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The U.S. Department of Transportation (DOT) has fined Alaska, American, Southwest, and United Airlines for failing to let customers know they could receive compensation if they were bumped from their flight, or if their baggage was lost or stolen.
The government regulates how much compensation passengers receive if they're involuntarily bumped from a flight, as well as baggage losses. In exchange, they let the airlines overbook their flights to account for last minute changes or no-shows.
What Are Airlines Required To Do?
Per the DOT, airlines must give passengers a written statement describing compensation they can receive if they’ve been bumped from their flight, along with the airline’s boarding rules. The airlines must also provide this information to anyone requesting it at all ticket selling locations and all of the carrier’s boarding areas.
The amount of compensation you receive as a passenger varies, depending on the amount of time it takes the airline to get you to your final destination. For more information about compensation for an overbooked flight, check out FlyRights on the DOT’s website.
You may remember, about a month ago, a new law that will refund passengers if they don’t receive their baggage within 12 hours of arrival for a domestic flight, and 15 hours for an international flight. Also, passengers can claim up to $3,500 for lost or stolen luggage. The carriers must include notice of this luggage liability limit on or with the passenger’s ticket.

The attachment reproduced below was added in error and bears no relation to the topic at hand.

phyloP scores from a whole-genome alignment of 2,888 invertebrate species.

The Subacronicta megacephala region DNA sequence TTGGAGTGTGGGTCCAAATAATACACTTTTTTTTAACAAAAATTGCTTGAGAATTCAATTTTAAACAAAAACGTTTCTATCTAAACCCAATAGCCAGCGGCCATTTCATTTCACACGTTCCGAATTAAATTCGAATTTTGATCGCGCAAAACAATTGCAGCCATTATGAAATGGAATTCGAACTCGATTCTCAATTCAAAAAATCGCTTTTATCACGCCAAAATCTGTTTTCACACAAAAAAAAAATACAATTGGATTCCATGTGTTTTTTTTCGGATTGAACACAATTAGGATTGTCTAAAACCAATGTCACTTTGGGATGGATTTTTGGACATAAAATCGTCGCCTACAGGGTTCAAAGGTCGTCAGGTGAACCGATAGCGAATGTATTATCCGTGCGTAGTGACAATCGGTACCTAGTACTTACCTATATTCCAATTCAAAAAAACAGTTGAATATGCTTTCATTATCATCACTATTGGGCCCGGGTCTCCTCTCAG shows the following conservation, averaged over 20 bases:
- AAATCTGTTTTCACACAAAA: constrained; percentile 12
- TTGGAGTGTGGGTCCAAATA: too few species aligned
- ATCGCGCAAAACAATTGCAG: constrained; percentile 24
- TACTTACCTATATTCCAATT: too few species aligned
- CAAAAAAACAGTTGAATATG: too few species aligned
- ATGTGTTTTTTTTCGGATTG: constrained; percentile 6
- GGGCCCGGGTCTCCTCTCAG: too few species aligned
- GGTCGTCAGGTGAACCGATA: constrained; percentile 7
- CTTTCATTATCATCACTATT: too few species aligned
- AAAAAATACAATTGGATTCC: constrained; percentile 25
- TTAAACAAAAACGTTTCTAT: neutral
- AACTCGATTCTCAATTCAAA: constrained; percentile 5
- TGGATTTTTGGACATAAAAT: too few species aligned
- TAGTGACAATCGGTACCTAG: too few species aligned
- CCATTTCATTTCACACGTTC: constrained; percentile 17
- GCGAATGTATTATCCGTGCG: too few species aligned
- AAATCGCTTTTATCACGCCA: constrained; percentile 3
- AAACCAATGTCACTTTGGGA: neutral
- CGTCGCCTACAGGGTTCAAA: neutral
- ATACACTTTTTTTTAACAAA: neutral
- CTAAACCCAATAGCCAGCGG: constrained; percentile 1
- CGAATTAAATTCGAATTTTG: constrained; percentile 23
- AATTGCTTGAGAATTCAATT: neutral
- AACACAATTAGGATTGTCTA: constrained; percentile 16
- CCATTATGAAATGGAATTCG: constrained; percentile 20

This investigation was part of the “Task Force Lightning”, conducted by the DOT’s Office of Aviation Enforcement and Proceedings at various US airports. During the inspections, these four airlines were found to have given passengers inaccurate information or failed to provide them with the information altogether.
What Should You Do?
It’s important to know your rights if you’re denied boarding. While you can’t entirely avoid it, there are a few things you can do to decrease the chances of being “bumped” from your flight.
- Check in early
- Select your seat in advance
- Fly during non-peak times, if possible. If you can book flights for Tuesdays, Wednesdays or Saturdays, there’s less of a risk of overbooking
There is no guarantee, but every bit can help. The carrier may offer to reimburse you with vouchers or a free ticket if your flight is overbooked. If you would rather receive compensation in the form of a check, you may request it instead.
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